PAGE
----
I wrote in yesterday’s post about being an ‘efficacious agent‘. Dewey has a much better term for this: freedom. The freedom which comes from the “power to frame purposes, to judge wisely, to evaluate desires by the consequences which will result from acting upon them; power to select and order means to carry chosen ends into operation” (pg 64). It is only through such power that we have the freedom to act on our ends, rather than being driven by the end of others. As he goes on to write on pg 67 of Experience and Education:
IT IS, then, a sound instinct which identifies freedom with power to frame purposes and to execute or carry into effect purposes so framed. Such freedom is in turn identical with self-control; for the formation of purposes and the organization of means to execute them are the work of intelligence. Plato once defined a slave as the person who executes the purposes of another, and, as has just been said, a person is also a slave who is enslaved to his own blind desires. There is, I think, no point in the philosophy of progressive education which is sounder than its emphasis upon the importance of the participation of the learner in the formation of the purposes which direct his activities in the learning process, just as there is no defect in traditional education greater than its failure to secure the active co-operation of the pupil in construction of the purposes involved in his studying.
The development of this power requires engagement with objective circumstances because, as he puts it on pg 68, “impulse and desire produce consequences not by themselves alone but through their interaction or cooperation with surrounding conditions”. In this sense means are resolutely objective and the capacity to work with them is utterly necessary if we are to have any hope of turning our impulses into successful actions within the world. This entails recognising the “significance of what we see, hear, and touch” (pg 68) because this is how learn about the world’s capacity to frustrate or facilitate our projects, as we learn about its nature through our experience of operating with and against it. In this sense he sees the formation of purposes as involving observation of conditions, knowledge of those conditions derived from past experience and judgement concerning how they might influence our present projects. This is how “An idea then becomes a plan in and for an activity to be carried out” (pg 68). How do social platforms influence this process? The obvious way to think about it is to break down the elements introduced at the start:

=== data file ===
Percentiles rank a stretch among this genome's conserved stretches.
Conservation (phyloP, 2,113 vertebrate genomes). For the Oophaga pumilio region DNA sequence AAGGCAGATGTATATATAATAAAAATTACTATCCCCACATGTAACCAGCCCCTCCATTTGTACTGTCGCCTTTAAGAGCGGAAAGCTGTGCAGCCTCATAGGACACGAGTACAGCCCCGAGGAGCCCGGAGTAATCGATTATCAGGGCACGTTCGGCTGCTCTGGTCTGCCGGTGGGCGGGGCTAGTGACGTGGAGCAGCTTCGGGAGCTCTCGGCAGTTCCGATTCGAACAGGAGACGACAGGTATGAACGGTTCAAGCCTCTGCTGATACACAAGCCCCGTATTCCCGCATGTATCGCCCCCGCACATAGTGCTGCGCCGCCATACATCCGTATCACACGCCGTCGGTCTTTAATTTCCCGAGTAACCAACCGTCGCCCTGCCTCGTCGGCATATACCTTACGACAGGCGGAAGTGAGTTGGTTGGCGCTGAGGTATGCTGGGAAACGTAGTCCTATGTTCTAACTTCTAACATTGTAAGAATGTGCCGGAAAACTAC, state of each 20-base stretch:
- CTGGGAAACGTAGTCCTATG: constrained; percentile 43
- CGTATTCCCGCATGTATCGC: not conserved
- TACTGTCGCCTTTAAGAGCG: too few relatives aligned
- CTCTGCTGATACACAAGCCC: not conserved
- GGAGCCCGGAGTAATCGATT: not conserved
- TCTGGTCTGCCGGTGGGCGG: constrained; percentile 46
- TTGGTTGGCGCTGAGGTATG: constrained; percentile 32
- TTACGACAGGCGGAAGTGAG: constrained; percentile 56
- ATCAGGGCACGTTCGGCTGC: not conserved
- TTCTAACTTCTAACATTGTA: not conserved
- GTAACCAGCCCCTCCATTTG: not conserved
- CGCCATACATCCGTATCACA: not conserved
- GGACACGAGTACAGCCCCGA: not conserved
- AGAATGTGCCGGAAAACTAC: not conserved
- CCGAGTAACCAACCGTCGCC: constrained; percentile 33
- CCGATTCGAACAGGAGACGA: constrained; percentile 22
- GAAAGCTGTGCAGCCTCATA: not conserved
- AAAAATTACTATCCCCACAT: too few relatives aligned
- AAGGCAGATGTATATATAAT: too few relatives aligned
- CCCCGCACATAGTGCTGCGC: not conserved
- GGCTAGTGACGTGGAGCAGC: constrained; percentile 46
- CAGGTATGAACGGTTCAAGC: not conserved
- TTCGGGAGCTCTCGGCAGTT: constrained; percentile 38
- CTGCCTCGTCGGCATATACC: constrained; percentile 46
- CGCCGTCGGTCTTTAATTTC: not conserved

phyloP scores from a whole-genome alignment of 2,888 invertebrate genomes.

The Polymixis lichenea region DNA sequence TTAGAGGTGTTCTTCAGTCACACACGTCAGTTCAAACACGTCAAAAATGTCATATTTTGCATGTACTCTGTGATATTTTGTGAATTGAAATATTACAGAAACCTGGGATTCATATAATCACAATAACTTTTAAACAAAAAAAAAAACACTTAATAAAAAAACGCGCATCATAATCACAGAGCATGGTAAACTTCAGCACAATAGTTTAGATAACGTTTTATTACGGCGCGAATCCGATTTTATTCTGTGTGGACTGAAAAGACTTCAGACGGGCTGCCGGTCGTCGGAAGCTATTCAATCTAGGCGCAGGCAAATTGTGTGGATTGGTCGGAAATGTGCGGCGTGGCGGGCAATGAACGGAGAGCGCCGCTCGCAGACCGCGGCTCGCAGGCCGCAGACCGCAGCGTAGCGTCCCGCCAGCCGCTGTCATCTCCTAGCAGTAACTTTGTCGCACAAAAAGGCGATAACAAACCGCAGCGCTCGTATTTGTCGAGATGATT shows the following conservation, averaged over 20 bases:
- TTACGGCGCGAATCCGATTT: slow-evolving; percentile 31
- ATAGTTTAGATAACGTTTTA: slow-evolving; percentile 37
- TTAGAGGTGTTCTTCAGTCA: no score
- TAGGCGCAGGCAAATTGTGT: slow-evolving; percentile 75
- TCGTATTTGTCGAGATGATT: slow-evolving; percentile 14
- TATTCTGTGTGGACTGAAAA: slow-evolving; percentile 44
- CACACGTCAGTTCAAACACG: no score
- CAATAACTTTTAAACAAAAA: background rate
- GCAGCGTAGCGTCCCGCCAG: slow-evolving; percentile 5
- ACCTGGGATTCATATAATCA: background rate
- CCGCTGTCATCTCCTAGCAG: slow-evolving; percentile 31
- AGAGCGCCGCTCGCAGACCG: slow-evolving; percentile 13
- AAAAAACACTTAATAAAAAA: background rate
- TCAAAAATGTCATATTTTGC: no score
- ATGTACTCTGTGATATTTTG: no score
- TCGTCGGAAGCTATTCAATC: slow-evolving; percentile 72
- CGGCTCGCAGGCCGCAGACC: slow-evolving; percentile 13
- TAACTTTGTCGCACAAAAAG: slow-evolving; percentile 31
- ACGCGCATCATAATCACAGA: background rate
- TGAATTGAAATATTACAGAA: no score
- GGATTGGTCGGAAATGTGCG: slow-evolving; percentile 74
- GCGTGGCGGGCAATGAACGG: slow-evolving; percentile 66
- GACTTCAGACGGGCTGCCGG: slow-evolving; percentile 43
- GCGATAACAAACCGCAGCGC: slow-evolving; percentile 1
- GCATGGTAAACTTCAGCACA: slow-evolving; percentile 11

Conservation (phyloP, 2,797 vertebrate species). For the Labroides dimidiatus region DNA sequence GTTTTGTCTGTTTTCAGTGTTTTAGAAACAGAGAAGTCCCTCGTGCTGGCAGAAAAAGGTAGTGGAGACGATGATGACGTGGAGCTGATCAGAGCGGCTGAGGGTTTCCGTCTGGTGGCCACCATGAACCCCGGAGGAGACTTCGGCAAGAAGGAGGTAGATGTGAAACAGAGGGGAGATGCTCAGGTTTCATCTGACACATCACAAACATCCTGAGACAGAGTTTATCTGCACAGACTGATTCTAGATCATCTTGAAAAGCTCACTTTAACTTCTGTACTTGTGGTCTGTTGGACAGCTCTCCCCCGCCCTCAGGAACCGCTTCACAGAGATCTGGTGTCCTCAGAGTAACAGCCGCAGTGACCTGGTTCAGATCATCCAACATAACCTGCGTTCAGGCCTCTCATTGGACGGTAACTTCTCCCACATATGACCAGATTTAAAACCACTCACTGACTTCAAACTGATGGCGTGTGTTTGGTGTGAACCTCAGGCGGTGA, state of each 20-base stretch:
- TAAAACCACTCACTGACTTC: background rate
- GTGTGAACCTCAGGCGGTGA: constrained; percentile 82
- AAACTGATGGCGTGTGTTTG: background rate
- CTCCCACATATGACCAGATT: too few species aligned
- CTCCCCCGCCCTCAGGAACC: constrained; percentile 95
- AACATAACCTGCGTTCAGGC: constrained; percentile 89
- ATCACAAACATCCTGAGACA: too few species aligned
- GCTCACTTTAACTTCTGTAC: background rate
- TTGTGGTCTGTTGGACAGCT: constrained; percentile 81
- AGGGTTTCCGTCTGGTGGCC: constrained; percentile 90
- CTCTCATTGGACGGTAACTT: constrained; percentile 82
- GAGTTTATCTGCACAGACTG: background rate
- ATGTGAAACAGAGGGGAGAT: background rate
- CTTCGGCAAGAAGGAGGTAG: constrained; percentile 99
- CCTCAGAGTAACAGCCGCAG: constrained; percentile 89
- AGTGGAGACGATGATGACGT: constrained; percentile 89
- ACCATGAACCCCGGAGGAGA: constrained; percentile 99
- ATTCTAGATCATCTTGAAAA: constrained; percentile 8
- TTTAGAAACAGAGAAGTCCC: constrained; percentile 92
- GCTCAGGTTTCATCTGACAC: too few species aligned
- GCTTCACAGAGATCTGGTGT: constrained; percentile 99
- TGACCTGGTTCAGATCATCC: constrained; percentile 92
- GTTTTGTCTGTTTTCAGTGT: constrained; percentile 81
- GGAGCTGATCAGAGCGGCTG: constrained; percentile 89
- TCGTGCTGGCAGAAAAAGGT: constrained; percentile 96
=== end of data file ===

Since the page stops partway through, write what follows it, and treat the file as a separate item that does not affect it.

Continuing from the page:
- Framing purposes
- Judging wisely
- Evaluating desires by the consequences which will result from acting upon them
- Power to select and order means to carry chosen ends into operation
To talk of ‘platform socialisation’ doesn’t suggest some radically new environment in which these actions are undertaken but rather new influences upon them, which co-exist and interact with familiar social influences. For example the value economy of social media, with its categories of ‘likes’, ‘friends’, ‘follower’ counts etc, as well as the platform-mediated interactions through which they are encountered. The operations of these categories are far from deterministic because they are only categories, what’s more significant are the interactions through which they operate, as well as how these reinforce or disrupt the interactions taking place which aren’t mediated by the platform.